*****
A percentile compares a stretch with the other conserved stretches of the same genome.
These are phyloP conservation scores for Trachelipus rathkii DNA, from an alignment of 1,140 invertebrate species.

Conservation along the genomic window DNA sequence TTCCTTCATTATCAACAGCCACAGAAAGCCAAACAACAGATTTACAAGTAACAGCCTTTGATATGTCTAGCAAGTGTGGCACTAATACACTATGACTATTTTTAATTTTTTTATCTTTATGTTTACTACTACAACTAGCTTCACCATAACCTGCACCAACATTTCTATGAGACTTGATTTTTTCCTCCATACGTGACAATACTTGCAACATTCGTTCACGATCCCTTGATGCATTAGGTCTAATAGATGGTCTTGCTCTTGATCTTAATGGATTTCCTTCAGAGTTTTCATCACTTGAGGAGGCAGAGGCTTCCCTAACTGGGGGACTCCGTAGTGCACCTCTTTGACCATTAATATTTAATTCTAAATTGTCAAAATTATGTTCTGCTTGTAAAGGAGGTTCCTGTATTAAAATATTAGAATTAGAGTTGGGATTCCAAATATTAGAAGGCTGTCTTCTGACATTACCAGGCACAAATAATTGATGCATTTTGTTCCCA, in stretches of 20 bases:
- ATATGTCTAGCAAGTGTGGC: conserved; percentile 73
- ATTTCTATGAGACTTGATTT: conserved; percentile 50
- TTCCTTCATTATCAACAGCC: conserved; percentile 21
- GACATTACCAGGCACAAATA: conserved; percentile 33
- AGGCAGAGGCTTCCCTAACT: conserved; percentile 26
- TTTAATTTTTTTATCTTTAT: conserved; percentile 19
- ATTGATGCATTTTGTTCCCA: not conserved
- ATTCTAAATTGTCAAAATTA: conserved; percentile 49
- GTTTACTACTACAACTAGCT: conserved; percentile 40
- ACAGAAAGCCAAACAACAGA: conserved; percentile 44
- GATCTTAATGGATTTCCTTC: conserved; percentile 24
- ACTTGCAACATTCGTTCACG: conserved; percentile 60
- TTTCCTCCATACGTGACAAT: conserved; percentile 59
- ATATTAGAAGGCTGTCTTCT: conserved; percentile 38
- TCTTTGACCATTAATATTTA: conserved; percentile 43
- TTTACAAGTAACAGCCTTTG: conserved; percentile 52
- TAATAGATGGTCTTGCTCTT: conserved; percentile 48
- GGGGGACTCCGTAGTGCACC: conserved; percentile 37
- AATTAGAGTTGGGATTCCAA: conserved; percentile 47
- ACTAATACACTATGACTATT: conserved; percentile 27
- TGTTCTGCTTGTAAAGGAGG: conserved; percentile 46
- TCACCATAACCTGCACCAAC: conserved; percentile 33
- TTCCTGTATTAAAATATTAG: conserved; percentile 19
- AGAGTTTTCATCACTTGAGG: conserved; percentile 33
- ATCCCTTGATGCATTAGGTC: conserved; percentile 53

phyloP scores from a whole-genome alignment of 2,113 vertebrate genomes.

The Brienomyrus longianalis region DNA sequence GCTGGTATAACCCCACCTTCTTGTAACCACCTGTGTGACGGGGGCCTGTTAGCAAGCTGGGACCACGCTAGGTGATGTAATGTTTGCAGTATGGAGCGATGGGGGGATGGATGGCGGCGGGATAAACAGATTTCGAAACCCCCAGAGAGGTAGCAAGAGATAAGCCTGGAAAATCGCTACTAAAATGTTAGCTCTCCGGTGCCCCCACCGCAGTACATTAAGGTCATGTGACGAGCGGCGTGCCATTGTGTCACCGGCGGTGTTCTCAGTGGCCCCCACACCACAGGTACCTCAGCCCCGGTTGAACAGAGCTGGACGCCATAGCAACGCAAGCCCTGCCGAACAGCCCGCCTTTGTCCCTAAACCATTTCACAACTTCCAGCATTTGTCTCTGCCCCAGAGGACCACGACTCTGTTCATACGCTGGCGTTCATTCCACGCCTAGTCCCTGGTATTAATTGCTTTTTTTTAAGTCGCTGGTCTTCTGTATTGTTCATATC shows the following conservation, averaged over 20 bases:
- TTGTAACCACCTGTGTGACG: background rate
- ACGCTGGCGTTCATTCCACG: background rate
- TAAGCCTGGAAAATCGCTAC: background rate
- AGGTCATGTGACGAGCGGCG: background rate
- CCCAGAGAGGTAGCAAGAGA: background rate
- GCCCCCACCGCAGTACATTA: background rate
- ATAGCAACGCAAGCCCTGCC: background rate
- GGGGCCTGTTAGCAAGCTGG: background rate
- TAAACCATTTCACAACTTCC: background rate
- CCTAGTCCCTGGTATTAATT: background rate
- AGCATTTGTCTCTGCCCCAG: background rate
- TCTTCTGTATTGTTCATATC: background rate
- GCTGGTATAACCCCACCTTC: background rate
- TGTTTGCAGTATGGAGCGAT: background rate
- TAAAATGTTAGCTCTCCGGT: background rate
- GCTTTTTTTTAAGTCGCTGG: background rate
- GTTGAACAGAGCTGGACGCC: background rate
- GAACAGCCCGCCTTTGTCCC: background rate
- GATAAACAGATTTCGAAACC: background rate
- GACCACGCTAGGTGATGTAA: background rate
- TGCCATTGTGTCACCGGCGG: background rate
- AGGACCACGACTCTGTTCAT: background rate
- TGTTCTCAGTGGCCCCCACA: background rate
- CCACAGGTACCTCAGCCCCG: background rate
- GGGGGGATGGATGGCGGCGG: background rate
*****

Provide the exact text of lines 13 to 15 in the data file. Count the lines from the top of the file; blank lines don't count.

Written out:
- ACAGAAAGCCAAACAACAGA: conserved; percentile 44
- GATCTTAATGGATTTCCTTC: conserved; percentile 24
- ACTTGCAACATTCGTTCACG: conserved; percentile 60